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MSN expects China to be top five market by 2010

MSN expects China to be top five market by 2010

Microsoft Corp.'s Internet unit, MSN, expects China to become one of its top five markets by 2010, fuelled by growing demand for its popular email and search engine software, executives said.

Chris Dobson, general manager of digital marketing sales at MSN International, told Reuters the software giant intended to ride that growth while taking a larger share of the country's nascent but booming $500 million (287.9 million pound) online advertising market.

The world's second-largest Internet market -- 100 million Web users and counting -- does not even rank among MSN's 10 biggest markets now, executives told Reuters late on Monday.

"We're starting from very modest beginnings in the Chinese market, but if we look five years out and if we haven't graduated China to be in the top five of the world's market, then we would have failed," Dobson said in an interview in Shanghai, where he was attending an advertising forum.

In May, the software giant launched MSN China, a Chinese-language portal with content provided by local partners.

The portal is run by Shanghai MSN Network Communications Ltd., a joint venture Microsoft established with Shanghai Alliance Investment Ltd.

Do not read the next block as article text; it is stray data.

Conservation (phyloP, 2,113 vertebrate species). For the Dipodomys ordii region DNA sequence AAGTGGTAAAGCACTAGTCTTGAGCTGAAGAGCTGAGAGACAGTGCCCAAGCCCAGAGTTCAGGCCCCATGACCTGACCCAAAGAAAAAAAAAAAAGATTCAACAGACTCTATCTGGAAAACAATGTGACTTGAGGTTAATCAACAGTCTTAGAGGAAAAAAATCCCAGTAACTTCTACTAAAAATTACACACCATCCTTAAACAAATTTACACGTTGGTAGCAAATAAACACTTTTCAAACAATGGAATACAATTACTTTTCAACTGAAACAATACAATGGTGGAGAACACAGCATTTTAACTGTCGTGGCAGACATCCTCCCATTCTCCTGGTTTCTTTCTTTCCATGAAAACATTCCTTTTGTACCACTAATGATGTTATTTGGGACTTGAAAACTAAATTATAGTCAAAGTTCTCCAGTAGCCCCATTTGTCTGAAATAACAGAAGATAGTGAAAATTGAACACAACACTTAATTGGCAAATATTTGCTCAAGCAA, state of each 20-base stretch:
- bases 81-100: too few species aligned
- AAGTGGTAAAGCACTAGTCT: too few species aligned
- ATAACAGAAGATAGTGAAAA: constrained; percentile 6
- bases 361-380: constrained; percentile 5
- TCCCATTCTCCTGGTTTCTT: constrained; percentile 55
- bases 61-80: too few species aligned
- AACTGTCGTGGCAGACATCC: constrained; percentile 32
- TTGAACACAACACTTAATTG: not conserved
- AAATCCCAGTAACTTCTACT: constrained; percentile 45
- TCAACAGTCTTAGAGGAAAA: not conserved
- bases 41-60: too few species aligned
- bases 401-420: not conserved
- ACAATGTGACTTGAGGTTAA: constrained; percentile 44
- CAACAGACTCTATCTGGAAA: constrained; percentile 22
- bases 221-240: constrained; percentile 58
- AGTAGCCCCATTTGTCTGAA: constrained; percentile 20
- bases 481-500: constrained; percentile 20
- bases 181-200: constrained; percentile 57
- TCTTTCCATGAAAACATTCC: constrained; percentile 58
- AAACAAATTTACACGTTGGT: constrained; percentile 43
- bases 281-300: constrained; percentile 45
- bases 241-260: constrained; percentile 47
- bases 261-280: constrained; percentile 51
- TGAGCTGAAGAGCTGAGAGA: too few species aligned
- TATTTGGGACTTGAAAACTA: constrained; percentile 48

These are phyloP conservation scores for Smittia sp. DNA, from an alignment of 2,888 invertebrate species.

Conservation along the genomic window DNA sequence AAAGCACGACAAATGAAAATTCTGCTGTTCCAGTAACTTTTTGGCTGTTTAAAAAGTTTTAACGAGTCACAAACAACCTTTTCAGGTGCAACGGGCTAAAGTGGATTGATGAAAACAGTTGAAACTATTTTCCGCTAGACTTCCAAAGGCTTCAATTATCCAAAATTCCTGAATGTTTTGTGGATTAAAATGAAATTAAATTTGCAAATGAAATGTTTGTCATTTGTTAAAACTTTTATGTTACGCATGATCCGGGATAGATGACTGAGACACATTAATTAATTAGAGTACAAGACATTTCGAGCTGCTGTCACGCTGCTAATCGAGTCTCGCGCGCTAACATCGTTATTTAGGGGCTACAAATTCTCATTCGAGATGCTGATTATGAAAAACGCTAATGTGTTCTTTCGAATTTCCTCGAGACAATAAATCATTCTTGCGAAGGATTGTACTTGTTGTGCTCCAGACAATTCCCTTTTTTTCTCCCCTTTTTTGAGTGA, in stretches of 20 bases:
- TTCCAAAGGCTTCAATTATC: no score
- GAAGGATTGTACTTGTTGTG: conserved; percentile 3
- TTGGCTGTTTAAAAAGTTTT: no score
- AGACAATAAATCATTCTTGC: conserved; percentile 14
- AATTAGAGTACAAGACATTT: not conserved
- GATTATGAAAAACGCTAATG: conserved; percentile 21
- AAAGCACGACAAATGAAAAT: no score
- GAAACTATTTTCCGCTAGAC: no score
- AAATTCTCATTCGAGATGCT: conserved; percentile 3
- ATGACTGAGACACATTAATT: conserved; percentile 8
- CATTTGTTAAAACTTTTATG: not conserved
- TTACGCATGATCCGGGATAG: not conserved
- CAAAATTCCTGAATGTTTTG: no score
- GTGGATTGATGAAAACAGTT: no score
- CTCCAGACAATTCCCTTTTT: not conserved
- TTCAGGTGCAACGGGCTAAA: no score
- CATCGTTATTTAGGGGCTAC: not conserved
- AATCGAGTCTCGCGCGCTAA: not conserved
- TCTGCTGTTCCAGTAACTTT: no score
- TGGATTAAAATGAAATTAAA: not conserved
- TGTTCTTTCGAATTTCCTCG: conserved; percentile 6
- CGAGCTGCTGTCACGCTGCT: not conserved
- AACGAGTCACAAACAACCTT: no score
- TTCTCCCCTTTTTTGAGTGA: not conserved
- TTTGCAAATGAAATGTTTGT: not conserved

Microsoft has said the portal will offer far more communication, information and content than available through the MSN services, such as Hotmail and Messenger, it already runs in China.

Dobson said Messenger, an instant messaging platform, was especially popular. The service now had 10 million users versus about 7 million when it was launched six months ago.

Major foreign players such as Yahoo Inc. and Google Inc. have already opened Chinese sites and established positions in the market through a string of acquisitions.

SEARCH, ADS AND CENSORSHIP

MSN executives said they were particularly encouraged by the growth of the online advertising market in China, where state media said revenues hit 1.9 billion yuan last year and are expected to almost double this year.

"Display advertisements, for example, have been growing 50 percent annually and we expect this trend to continue," said Chuan Luo, general manager of MSN's Chinese venture.

But competition on search engines, fought over by Yahoo, Google and local rivals such as Baidu.com Inc, Sohu.com and Sina Corp., remains a big challenge.

Dobson said MSN would leverage on the popularity of Hotmail, which had more than 200 million users worldwide, to draw users to its portal.

"We were probably late into search as a company but we've been late before and it doesn't necessarily mean we'll be late at the end. It's a long game, it's a big market, there's room for more than one player," he said.

The software giant has long seen China as a key growth market, but also a headache because of widespread software piracy and copyright issues.

Censorship has also been a major problem for many Internet players, who voluntarily block searches and other links to sensitive subjects like the Falun Gong religious movement and the 1989 crackdown on pro-democracy protesters in Tiananmen Square.

MSN was drawn into controversy earlier this year when it censored words such as "freedom", "democracy" and "human rights" on its free online journals, but Dobson said the portal was only acting in accordance with local laws.


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